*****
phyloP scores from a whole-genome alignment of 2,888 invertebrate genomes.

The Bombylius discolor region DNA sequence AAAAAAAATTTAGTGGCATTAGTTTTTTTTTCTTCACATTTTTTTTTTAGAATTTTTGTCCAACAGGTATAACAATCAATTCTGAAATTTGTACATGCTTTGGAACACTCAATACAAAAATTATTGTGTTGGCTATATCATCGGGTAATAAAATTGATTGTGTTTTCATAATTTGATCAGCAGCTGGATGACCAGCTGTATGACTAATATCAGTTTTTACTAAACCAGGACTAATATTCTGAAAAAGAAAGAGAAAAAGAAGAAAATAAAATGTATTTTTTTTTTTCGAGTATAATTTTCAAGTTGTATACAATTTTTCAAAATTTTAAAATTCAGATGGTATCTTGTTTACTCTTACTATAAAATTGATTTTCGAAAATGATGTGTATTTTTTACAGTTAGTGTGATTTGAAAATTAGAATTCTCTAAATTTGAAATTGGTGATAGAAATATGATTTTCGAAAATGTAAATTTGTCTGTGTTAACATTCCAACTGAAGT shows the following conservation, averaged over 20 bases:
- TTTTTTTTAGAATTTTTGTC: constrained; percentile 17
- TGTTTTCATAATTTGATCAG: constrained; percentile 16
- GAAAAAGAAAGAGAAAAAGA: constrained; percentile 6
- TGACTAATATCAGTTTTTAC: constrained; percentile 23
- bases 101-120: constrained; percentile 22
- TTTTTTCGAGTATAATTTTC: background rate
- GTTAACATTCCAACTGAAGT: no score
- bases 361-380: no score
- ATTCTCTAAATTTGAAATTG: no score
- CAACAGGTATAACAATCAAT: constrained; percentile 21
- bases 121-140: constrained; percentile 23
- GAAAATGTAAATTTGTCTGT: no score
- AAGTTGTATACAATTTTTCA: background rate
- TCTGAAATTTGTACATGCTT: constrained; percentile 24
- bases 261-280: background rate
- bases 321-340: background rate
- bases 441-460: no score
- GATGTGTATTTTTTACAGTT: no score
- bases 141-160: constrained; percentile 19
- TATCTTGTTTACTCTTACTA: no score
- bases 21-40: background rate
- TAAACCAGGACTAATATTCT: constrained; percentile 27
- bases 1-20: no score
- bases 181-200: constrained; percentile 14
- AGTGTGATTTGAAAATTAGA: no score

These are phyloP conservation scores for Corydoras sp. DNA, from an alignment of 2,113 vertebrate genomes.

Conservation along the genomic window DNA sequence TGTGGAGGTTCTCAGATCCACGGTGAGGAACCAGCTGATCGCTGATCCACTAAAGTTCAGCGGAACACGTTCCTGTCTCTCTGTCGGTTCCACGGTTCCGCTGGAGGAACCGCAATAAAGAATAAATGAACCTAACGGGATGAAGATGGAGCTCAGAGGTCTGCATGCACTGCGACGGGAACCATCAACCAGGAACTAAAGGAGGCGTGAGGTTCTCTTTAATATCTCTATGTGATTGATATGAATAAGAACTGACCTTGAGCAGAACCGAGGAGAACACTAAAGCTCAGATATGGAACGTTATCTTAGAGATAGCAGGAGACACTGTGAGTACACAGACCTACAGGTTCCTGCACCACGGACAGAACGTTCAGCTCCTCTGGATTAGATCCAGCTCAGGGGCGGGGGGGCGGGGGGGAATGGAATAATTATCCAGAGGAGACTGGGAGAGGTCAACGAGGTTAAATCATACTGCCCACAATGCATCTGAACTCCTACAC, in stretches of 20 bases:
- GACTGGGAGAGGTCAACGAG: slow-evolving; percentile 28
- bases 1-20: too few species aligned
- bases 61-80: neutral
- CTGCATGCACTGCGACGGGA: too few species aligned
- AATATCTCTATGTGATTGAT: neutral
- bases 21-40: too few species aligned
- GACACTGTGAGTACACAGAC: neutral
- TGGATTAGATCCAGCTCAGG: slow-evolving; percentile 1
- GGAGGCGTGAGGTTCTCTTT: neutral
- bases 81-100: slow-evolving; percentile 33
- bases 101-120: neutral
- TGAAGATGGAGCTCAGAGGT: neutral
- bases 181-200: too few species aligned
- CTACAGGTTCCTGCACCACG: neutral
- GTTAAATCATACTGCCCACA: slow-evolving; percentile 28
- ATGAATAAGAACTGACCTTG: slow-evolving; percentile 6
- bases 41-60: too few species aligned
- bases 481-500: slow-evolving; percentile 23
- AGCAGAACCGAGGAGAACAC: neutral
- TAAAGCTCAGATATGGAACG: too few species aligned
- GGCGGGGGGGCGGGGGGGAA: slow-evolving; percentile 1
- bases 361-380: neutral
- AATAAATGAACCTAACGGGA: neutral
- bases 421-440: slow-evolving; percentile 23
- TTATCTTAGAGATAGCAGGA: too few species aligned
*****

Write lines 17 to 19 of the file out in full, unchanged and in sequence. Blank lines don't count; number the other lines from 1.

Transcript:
- bases 261-280: background rate
- bases 321-340: background rate
- bases 441-460: no score